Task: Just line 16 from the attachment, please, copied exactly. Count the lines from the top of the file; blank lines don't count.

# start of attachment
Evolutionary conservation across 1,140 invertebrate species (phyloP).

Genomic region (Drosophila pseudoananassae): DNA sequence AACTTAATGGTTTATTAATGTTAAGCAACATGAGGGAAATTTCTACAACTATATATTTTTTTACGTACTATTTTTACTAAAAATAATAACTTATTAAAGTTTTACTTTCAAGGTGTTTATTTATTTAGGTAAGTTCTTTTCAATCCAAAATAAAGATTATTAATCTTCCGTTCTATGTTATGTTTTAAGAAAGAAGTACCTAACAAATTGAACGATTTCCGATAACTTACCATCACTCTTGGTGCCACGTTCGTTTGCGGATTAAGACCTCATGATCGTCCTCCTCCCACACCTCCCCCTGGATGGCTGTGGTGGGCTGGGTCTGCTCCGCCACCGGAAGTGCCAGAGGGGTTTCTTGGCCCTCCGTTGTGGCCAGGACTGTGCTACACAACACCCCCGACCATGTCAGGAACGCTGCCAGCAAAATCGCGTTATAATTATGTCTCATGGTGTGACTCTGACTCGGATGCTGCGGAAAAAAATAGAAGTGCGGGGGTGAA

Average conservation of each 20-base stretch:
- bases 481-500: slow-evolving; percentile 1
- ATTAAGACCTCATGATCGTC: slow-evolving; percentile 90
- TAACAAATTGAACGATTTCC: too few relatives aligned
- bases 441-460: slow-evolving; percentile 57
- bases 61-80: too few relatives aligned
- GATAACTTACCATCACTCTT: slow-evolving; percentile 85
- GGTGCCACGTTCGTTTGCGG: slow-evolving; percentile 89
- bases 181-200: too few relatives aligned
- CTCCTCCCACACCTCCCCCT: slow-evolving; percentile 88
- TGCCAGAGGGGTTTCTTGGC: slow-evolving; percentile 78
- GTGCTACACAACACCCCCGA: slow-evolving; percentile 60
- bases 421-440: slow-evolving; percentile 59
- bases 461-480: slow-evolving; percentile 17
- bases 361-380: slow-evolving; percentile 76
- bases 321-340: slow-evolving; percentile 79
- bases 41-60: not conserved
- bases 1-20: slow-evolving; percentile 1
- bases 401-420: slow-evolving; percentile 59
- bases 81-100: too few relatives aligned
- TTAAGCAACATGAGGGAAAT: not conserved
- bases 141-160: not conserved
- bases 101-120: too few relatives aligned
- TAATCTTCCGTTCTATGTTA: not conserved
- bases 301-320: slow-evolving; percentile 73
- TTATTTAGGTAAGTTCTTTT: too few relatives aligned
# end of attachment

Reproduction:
- bases 461-480: slow-evolving; percentile 17